1. Stop funding the immediate development of the 5-segment SRBs for the SLS and instead use existing 4-segment booster technology

2. Stop funding the development of a LOX/LH2 upper stage

3. Help Boeing develop the CST-100 CM with substantially more money that its receiving from NASA's commercial crew initiative.

4. Help the ULA develop the ACES-41 CM

Once the core SLS vehicle or vehicles are fully operational, then NASA can start fully funding the EDS upper stage, the 5-segment SRBs, and maybe even a reusable single stage lunar lander. This will allow us to conquer cis-lunar space for both public and commercial benefit while also greatly enhancing our ability to go on to Mars.

Tuesday, January 25, 2011

Monday, January 3, 2011

70 Successful Space Launches in 2010

There were 70 successful space launches from Earth last year with 4 failures. Russia lead the way with 30 successful launches and just one failure. That failed launched caused Russia's President Dmitry Medvedev to fire two space officials: Russian space agency (Roscosmos) deputy head Viktor Remishevsky and Vyacheslav Filin, Vice President of the state controlled RKK Energia. The botched December 5 launch of a Proton-M booster rocket failed to reach its initial orbit causing three high-tech GLONASS-M navigation satellites to be dumped near the Hawaiian Islands.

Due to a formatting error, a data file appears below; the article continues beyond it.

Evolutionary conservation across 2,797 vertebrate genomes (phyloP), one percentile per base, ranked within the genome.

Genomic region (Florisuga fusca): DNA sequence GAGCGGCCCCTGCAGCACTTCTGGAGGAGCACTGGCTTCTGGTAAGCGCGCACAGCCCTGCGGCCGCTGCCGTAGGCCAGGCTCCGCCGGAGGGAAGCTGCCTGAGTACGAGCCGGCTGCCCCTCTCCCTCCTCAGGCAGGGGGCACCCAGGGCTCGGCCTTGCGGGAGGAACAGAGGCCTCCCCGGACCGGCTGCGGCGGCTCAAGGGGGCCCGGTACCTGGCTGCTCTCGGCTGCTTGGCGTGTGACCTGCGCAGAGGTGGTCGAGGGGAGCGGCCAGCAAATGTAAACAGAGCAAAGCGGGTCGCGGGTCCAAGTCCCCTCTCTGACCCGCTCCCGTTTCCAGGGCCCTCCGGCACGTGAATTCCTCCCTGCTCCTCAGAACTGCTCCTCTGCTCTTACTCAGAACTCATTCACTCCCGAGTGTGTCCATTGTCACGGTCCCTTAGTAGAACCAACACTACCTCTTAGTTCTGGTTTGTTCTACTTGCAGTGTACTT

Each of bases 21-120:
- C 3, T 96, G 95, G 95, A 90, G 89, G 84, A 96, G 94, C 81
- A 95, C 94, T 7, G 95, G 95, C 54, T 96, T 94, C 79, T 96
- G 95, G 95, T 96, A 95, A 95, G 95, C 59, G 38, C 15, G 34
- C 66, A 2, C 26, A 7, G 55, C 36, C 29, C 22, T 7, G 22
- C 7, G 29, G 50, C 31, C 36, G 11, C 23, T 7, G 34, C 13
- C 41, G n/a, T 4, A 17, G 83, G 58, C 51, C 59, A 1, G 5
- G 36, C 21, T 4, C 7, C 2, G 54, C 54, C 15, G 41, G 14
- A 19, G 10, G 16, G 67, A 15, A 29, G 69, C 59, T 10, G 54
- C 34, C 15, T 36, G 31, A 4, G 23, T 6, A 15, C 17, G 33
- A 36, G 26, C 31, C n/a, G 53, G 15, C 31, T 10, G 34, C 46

China and the US were second in successful launches in 2010 with 15 successful launches each. But there was a decline in space launches from US soil last year over 2009 when the US launched 24 rockets successfully with just one failure. China, however, has increased its rate of rocket launches dramatically over 2009 when they only launched 6 rockets that successfully place objects into orbit.

Successful Space Launches in 2010

Russia - 30

United States - 15

Europe/Arianespace - 6

China - 15

Japan - 2

India - 1

Israel - 1

Successful Space Launches in 2009

Russia - 32

United States - 24

Europe/Arianespace - 7

China - 6

Japan - 3

India - 2

Iran - 1

Links and References

Roscosmos Officials Fired Over Failed GLONASS Launch

Who Conducted the Most Launches in 2010?